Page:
AB - BACKGROUND: Physical Activity Monitors (PAMs) have been shown to effectively enhance level of physical activity (PA) in older adults. Motivational interviewing is a person-centred model where participants are guided using self-reflection and counselling, and addresses the behavioural and psychological aspects of why people initiate health behaviour change by prompting increases in motivation and self-efficacy. The addition of motivational interviewing to PA interventions may increase the effectiveness of PAMs for older adults.METHODS: This motivational interviewing and PA monitoring trial is designed as an investigator-blinded, two arm parallel group, randomized controlled superiority trial with primary endpoint after 12 weeks of intervention. The intervention group will receive a PAM-based intervention and motivational interviewing and the control group will only receive the PAM-based intervention. The primary outcome is PA, objectively measured as the average daily number of steps throughout the intervention period. Secondary outcome measures include self-reported PA health-related quality of life, loneliness, self-efficacy for exercise, outcome expectancy for exercise, and social relations. The outcomes will be analysed with a linear regression model investigating between-group differences, adjusted for baseline scores. Following the intention to treat principle, multiple imputation will be performed to handle missing values.DISCUSSION: A moderate effect of daily PA measured using PAMs is expected in this superiority RCT investigating the effect of adding motivational interviewing to a PAM intervention. According to the World Health Organization, walking and cycling are key activities in regular PA and should be promoted. To increase the general public health and lower the burden of inactivity in older adults, cost-beneficial solutions should be investigated further. If this RCT shows that motivational interviewing can enhance the effect of PAM-based interventions, it might be included as an add-on intervention when appropriate. No matter what the results of this study will be, the conclusions will be relevant for clinicians as the dependence on technology is increasing, especially in relation to public health promotion.TRIAL REGISTRATION: NCT03906162 , April 1, 2019.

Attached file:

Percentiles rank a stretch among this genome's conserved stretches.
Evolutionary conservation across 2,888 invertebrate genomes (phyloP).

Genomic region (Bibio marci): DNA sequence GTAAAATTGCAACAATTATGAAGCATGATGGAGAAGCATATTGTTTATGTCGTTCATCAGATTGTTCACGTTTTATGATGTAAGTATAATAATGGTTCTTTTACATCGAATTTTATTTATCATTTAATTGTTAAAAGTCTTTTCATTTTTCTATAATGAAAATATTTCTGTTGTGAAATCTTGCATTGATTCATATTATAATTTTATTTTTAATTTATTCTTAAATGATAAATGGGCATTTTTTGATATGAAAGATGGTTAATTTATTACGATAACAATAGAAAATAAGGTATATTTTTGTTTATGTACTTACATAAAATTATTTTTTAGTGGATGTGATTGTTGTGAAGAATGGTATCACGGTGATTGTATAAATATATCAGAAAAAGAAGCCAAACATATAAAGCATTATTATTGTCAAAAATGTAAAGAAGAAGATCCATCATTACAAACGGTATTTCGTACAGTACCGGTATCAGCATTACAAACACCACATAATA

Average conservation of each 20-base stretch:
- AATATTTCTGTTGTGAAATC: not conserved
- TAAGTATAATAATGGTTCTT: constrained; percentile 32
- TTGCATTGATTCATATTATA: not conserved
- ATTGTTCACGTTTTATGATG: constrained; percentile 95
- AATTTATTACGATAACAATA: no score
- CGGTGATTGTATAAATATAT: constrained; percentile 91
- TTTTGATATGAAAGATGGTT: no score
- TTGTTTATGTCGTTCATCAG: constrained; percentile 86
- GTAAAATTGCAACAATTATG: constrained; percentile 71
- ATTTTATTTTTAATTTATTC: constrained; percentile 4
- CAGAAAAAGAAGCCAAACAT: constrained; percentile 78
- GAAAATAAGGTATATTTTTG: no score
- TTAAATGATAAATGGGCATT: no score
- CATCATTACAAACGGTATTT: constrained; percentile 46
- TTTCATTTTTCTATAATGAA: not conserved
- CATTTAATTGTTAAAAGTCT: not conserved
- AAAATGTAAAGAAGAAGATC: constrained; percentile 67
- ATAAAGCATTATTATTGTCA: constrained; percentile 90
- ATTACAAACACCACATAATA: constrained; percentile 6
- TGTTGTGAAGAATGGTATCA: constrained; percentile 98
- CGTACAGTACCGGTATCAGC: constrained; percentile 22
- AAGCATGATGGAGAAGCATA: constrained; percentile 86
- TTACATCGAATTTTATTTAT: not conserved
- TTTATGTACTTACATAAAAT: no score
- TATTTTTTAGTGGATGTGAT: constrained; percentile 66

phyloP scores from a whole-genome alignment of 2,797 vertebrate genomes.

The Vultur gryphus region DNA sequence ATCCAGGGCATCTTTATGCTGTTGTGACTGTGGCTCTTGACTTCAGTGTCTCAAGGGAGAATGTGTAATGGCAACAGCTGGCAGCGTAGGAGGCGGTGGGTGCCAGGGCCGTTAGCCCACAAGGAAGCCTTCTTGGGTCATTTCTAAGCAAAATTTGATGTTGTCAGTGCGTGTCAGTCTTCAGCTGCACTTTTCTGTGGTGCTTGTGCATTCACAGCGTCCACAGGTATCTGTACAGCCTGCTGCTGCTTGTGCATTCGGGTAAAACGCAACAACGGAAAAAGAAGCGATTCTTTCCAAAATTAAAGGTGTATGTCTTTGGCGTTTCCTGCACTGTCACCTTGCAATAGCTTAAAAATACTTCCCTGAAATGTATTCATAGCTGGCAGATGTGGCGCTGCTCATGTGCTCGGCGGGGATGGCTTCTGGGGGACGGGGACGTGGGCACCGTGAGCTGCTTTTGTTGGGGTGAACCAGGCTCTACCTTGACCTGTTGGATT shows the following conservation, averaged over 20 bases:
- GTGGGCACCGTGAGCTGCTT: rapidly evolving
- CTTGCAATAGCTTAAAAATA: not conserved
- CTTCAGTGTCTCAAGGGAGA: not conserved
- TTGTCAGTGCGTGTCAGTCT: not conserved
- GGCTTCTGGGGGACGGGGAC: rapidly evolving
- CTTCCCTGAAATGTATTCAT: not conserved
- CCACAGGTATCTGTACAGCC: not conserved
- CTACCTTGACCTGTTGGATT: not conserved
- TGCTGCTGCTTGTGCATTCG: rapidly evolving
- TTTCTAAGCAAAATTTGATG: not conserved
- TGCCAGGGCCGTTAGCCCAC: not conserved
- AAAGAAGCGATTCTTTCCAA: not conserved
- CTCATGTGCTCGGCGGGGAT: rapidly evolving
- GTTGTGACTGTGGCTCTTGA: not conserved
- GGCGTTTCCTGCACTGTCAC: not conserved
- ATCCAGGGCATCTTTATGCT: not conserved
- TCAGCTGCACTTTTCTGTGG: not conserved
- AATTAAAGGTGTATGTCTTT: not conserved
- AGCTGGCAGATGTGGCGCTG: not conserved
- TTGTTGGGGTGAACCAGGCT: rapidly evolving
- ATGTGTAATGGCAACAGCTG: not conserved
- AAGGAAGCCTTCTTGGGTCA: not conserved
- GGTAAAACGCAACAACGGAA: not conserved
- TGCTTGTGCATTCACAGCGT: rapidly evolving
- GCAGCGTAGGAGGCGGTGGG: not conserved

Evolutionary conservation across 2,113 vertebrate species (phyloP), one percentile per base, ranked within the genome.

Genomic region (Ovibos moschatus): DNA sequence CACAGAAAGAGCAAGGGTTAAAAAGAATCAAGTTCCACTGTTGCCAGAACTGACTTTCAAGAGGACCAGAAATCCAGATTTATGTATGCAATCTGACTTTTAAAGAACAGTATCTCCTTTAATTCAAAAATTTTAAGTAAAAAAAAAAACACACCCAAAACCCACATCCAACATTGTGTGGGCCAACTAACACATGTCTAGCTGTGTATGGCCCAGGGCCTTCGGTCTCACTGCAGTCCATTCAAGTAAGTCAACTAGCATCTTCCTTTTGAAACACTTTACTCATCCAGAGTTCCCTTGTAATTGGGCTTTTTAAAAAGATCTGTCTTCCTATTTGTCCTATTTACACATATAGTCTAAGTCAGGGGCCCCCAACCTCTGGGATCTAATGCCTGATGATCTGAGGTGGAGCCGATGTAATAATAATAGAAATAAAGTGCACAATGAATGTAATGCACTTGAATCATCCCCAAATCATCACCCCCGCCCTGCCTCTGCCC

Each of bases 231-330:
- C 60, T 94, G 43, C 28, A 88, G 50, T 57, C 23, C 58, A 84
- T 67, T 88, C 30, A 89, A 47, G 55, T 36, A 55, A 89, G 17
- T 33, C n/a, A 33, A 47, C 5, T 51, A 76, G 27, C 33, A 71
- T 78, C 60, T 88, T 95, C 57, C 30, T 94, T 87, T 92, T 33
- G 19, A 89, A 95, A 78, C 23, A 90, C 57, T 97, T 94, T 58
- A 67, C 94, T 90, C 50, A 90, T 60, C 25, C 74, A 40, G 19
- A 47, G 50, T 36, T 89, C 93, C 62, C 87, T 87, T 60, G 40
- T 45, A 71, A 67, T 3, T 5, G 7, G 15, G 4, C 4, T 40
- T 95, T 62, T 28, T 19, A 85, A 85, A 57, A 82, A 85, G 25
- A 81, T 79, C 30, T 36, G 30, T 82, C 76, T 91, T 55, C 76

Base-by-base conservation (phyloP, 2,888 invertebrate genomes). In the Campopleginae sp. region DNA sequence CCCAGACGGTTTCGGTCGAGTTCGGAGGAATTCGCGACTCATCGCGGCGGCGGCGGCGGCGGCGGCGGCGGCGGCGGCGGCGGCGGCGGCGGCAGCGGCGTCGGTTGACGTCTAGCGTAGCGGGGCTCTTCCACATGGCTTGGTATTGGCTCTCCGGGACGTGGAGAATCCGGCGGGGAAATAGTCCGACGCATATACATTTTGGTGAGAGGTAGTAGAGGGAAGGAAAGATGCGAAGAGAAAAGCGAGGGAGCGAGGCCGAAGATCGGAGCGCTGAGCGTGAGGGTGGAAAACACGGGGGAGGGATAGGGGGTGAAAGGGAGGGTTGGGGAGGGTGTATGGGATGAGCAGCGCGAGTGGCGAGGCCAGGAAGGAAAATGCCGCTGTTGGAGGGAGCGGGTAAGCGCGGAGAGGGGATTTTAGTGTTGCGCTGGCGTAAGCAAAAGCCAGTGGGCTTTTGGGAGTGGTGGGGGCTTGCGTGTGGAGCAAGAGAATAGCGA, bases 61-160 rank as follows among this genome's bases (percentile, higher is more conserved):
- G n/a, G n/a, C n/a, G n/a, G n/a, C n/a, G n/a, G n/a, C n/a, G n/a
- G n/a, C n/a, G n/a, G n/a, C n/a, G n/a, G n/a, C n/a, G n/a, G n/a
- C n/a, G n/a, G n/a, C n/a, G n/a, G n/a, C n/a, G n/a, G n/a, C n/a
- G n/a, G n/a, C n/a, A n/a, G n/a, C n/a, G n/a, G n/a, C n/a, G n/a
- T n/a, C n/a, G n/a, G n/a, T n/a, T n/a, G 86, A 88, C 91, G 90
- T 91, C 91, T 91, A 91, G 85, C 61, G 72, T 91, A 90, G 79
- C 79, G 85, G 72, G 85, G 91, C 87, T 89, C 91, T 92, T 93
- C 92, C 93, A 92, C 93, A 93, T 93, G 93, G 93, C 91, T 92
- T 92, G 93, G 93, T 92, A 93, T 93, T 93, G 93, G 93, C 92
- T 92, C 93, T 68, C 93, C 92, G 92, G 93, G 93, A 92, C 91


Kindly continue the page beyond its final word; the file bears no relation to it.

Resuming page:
KW - Aged

KW - Exercise

KW - Health Promotion

KW - Humans

KW - Independent Living

KW - Motivational Interviewing

KW - Quality of Life

UR - http://www.scopus.com/inward/record.url?scp=85092897318&partnerID=8YFLogxK

U2 - 10.1186/s12877-020-01815-1

DO - 10.1186/s12877-020-01815-1

M3 - Journal article

C2 - 33081715

VL - 20

SP - 412

JO - BMC Geriatrics

JF - BMC Geriatrics

SN - 1471-2318

IS - 1

M1 - 412

ER -

ID: 61910489